4. Toward Dignity for All –Second Practical Innovation

On an unbounded approach, the number of possible solutions to any given social problem is in principle unlimited.  Let´s start with two:  A Universal Basic Income consisting simply of a check from the government is one way to provide people with money without going through the intermediate step of making it profitable for an employer to hire them.  A second is public employment.  The following few words are about a unique variation on the second way.  We travel to a sector south of Johannesburg.  We listen to the voices of some of the 433 participants (312 women and 121 men) at that site as they are recorded in an ethnographic study by Malose Langa, a professor of psychology at Wits University.

“[The Community Work Program, CWP] does create Ubuntu amongst the participants. We did not know each other at first. But right now, as we kept on meeting each other, I ended up knowing her and she ended up knowing the other one. So if I didn’t know this one, then I wouldn’t have been able to help this one. So because of the one I know, I am able to help the next person.”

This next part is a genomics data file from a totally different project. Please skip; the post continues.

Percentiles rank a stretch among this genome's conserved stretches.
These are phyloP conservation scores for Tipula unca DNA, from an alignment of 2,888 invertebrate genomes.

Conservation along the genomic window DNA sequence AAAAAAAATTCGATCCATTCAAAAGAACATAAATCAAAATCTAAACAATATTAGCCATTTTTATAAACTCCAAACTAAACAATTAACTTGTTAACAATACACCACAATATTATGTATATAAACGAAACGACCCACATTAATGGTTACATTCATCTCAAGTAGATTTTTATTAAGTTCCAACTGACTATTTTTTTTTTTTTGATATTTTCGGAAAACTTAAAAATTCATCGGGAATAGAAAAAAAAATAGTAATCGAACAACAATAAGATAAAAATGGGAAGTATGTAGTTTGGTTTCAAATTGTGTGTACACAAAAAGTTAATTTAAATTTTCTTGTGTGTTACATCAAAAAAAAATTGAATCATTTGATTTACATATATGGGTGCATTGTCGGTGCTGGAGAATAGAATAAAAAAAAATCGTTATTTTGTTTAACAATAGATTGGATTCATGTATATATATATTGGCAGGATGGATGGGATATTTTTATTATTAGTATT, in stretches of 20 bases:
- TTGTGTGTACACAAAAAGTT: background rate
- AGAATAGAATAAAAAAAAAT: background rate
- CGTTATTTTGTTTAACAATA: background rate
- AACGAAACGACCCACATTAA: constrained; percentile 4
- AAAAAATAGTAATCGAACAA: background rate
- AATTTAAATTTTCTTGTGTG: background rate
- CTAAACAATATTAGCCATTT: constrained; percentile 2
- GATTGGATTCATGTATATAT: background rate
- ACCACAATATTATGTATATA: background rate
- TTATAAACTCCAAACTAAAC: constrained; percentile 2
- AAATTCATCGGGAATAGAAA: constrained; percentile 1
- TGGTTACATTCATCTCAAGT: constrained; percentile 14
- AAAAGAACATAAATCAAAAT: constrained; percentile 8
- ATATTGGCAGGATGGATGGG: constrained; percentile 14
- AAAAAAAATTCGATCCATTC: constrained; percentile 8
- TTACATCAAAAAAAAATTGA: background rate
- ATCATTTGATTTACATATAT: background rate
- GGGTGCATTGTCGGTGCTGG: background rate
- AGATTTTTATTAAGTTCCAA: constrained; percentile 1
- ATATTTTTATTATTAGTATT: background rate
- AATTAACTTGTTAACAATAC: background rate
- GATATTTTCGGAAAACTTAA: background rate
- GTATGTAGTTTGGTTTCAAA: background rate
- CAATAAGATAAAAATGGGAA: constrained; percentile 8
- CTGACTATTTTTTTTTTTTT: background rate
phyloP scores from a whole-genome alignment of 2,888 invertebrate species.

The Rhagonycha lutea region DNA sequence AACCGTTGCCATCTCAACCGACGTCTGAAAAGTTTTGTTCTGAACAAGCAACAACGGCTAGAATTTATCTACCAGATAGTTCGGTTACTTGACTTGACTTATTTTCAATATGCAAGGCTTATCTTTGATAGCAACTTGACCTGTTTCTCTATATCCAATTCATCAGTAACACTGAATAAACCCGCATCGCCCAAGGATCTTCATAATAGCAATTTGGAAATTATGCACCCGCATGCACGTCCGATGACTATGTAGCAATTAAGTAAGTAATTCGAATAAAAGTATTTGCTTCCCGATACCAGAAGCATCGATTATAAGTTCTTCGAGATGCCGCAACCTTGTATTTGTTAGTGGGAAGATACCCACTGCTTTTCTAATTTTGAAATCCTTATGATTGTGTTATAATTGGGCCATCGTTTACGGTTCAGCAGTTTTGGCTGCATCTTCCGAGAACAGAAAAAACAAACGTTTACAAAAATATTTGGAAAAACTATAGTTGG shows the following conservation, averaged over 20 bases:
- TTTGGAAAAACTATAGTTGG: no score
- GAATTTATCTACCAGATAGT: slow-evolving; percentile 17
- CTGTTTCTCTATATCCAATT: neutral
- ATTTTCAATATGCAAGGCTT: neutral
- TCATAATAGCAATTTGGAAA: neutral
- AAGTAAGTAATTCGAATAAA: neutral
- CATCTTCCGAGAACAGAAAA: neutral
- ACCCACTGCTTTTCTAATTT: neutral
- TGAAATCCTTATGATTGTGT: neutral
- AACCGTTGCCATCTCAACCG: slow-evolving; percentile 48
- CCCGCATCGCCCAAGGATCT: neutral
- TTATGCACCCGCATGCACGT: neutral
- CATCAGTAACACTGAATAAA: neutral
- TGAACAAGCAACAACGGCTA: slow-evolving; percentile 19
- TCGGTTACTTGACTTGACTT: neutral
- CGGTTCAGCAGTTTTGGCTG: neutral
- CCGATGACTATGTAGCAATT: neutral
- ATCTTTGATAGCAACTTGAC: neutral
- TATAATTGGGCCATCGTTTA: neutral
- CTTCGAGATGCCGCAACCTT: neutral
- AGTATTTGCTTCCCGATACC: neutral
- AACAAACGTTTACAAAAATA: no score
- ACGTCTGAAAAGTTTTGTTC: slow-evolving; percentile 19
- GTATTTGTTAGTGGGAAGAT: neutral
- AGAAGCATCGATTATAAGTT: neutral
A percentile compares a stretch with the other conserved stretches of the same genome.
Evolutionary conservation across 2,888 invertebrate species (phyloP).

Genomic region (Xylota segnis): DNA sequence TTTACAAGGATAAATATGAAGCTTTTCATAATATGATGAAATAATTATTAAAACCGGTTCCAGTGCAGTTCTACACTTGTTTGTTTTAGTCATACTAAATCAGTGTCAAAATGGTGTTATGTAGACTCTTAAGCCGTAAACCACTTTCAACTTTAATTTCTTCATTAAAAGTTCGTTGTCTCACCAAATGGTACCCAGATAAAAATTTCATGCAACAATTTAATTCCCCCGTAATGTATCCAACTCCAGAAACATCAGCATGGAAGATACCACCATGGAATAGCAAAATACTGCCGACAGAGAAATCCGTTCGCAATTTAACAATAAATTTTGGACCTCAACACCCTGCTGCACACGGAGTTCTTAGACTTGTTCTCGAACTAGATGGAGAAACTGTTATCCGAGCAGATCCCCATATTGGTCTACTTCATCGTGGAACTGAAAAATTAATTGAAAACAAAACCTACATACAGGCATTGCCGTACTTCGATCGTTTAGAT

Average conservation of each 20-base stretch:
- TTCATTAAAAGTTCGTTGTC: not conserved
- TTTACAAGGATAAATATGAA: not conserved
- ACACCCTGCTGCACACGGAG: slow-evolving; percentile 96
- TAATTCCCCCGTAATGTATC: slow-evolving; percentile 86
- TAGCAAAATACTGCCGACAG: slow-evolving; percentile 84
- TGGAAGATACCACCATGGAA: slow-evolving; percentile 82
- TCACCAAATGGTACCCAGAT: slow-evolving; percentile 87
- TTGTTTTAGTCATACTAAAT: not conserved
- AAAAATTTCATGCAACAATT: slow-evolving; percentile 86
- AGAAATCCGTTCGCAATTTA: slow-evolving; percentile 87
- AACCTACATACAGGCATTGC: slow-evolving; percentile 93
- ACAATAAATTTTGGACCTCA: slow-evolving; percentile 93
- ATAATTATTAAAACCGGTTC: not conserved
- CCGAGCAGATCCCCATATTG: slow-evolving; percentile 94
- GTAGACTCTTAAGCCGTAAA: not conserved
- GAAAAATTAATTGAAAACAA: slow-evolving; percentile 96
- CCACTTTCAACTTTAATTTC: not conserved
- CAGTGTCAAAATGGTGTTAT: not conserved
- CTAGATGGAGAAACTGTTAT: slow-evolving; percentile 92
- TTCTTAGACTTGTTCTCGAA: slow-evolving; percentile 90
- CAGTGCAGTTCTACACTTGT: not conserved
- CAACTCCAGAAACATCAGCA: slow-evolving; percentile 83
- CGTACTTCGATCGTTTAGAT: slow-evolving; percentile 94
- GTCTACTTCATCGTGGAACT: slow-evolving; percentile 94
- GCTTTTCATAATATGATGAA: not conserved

“So I think [CWP] encourages Ubuntu. We help in the community. The other thing is that CWP taught us how to deal with people as leaders. They helped us a lot. We were taught leadership skills. I think we are compassionate.”

We are in the same society; we communicate about where we meet. And then if you need advice about something, I would just [ask] for an advice on what to do. We visit each other… so friendships develop as colleagues.”

We are like a family now because of what CWP taught us. We can work together with the community.